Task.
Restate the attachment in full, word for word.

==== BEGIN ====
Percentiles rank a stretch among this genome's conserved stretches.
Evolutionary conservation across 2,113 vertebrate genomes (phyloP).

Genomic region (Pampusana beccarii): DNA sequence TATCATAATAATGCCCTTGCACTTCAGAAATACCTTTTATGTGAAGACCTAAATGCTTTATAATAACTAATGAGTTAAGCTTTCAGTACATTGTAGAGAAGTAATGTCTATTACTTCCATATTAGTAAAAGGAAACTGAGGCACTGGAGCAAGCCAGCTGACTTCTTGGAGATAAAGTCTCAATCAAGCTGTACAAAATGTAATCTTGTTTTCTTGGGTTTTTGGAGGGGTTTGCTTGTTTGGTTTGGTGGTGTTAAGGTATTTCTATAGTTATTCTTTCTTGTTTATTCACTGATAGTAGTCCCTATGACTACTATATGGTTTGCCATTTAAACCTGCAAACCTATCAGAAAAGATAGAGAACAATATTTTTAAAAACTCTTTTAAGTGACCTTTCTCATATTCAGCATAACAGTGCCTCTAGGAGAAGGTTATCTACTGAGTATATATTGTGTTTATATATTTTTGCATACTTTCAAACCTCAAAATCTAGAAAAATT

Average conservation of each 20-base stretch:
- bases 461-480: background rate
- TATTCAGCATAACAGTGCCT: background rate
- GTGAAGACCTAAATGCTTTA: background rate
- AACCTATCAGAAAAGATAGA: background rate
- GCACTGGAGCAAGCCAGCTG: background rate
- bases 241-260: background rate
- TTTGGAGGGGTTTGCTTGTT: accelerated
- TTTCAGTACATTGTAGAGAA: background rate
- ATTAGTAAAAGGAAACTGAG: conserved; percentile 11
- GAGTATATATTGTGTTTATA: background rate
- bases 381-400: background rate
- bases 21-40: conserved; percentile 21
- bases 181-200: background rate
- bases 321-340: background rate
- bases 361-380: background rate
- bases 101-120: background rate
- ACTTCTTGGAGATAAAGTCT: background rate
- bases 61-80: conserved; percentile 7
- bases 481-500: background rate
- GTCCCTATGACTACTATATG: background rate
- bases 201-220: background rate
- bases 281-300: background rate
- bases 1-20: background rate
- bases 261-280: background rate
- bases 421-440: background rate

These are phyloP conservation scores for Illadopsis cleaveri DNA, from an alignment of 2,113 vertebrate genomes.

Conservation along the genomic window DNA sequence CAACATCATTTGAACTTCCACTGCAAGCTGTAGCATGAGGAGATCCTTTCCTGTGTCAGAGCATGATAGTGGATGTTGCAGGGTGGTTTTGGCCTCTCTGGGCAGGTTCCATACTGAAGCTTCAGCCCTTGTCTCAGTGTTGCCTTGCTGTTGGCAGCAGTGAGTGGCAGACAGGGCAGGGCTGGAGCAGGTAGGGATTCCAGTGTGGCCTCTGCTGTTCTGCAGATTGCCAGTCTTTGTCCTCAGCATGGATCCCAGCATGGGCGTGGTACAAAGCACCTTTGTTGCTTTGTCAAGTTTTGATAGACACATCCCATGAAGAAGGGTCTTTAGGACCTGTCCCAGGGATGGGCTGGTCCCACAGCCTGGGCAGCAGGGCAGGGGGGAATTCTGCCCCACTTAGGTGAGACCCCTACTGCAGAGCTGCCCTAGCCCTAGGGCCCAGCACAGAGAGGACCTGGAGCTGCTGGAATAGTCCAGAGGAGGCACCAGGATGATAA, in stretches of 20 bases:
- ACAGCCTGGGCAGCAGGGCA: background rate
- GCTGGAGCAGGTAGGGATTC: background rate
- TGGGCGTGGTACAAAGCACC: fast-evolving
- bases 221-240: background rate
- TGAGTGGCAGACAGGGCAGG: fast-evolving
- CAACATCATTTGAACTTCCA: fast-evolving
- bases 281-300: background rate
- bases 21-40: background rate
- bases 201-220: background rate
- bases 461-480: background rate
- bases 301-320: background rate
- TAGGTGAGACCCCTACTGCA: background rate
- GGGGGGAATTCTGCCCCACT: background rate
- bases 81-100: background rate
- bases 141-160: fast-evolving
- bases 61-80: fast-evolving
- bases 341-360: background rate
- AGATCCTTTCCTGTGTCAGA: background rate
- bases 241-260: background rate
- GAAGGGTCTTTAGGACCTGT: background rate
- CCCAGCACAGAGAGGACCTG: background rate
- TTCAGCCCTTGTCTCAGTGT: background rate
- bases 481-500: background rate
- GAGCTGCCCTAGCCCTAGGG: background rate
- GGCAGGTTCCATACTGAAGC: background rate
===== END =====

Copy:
Percentiles rank a stretch among this genome's conserved stretches.
Evolutionary conservation across 2,113 vertebrate genomes (phyloP).

Genomic region (Pampusana beccarii): DNA sequence TATCATAATAATGCCCTTGCACTTCAGAAATACCTTTTATGTGAAGACCTAAATGCTTTATAATAACTAATGAGTTAAGCTTTCAGTACATTGTAGAGAAGTAATGTCTATTACTTCCATATTAGTAAAAGGAAACTGAGGCACTGGAGCAAGCCAGCTGACTTCTTGGAGATAAAGTCTCAATCAAGCTGTACAAAATGTAATCTTGTTTTCTTGGGTTTTTGGAGGGGTTTGCTTGTTTGGTTTGGTGGTGTTAAGGTATTTCTATAGTTATTCTTTCTTGTTTATTCACTGATAGTAGTCCCTATGACTACTATATGGTTTGCCATTTAAACCTGCAAACCTATCAGAAAAGATAGAGAACAATATTTTTAAAAACTCTTTTAAGTGACCTTTCTCATATTCAGCATAACAGTGCCTCTAGGAGAAGGTTATCTACTGAGTATATATTGTGTTTATATATTTTTGCATACTTTCAAACCTCAAAATCTAGAAAAATT

Average conservation of each 20-base stretch:
- bases 461-480: background rate
- TATTCAGCATAACAGTGCCT: background rate
- GTGAAGACCTAAATGCTTTA: background rate
- AACCTATCAGAAAAGATAGA: background rate
- GCACTGGAGCAAGCCAGCTG: background rate
- bases 241-260: background rate
- TTTGGAGGGGTTTGCTTGTT: accelerated
- TTTCAGTACATTGTAGAGAA: background rate
- ATTAGTAAAAGGAAACTGAG: conserved; percentile 11
- GAGTATATATTGTGTTTATA: background rate
- bases 381-400: background rate
- bases 21-40: conserved; percentile 21
- bases 181-200: background rate
- bases 321-340: background rate
- bases 361-380: background rate
- bases 101-120: background rate
- ACTTCTTGGAGATAAAGTCT: background rate
- bases 61-80: conserved; percentile 7
- bases 481-500: background rate
- GTCCCTATGACTACTATATG: background rate
- bases 201-220: background rate
- bases 281-300: background rate
- bases 1-20: background rate
- bases 261-280: background rate
- bases 421-440: background rate

These are phyloP conservation scores for Illadopsis cleaveri DNA, from an alignment of 2,113 vertebrate genomes.

Conservation along the genomic window DNA sequence CAACATCATTTGAACTTCCACTGCAAGCTGTAGCATGAGGAGATCCTTTCCTGTGTCAGAGCATGATAGTGGATGTTGCAGGGTGGTTTTGGCCTCTCTGGGCAGGTTCCATACTGAAGCTTCAGCCCTTGTCTCAGTGTTGCCTTGCTGTTGGCAGCAGTGAGTGGCAGACAGGGCAGGGCTGGAGCAGGTAGGGATTCCAGTGTGGCCTCTGCTGTTCTGCAGATTGCCAGTCTTTGTCCTCAGCATGGATCCCAGCATGGGCGTGGTACAAAGCACCTTTGTTGCTTTGTCAAGTTTTGATAGACACATCCCATGAAGAAGGGTCTTTAGGACCTGTCCCAGGGATGGGCTGGTCCCACAGCCTGGGCAGCAGGGCAGGGGGGAATTCTGCCCCACTTAGGTGAGACCCCTACTGCAGAGCTGCCCTAGCCCTAGGGCCCAGCACAGAGAGGACCTGGAGCTGCTGGAATAGTCCAGAGGAGGCACCAGGATGATAA, in stretches of 20 bases:
- ACAGCCTGGGCAGCAGGGCA: background rate
- GCTGGAGCAGGTAGGGATTC: background rate
- TGGGCGTGGTACAAAGCACC: fast-evolving
- bases 221-240: background rate
- TGAGTGGCAGACAGGGCAGG: fast-evolving
- CAACATCATTTGAACTTCCA: fast-evolving
- bases 281-300: background rate
- bases 21-40: background rate
- bases 201-220: background rate
- bases 461-480: background rate
- bases 301-320: background rate
- TAGGTGAGACCCCTACTGCA: background rate
- GGGGGGAATTCTGCCCCACT: background rate
- bases 81-100: background rate
- bases 141-160: fast-evolving
- bases 61-80: fast-evolving
- bases 341-360: background rate
- AGATCCTTTCCTGTGTCAGA: background rate
- bases 241-260: background rate
- GAAGGGTCTTTAGGACCTGT: background rate
- CCCAGCACAGAGAGGACCTG: background rate
- TTCAGCCCTTGTCTCAGTGT: background rate
- bases 481-500: background rate
- GAGCTGCCCTAGCCCTAGGG: background rate
- GGCAGGTTCCATACTGAAGC: background rate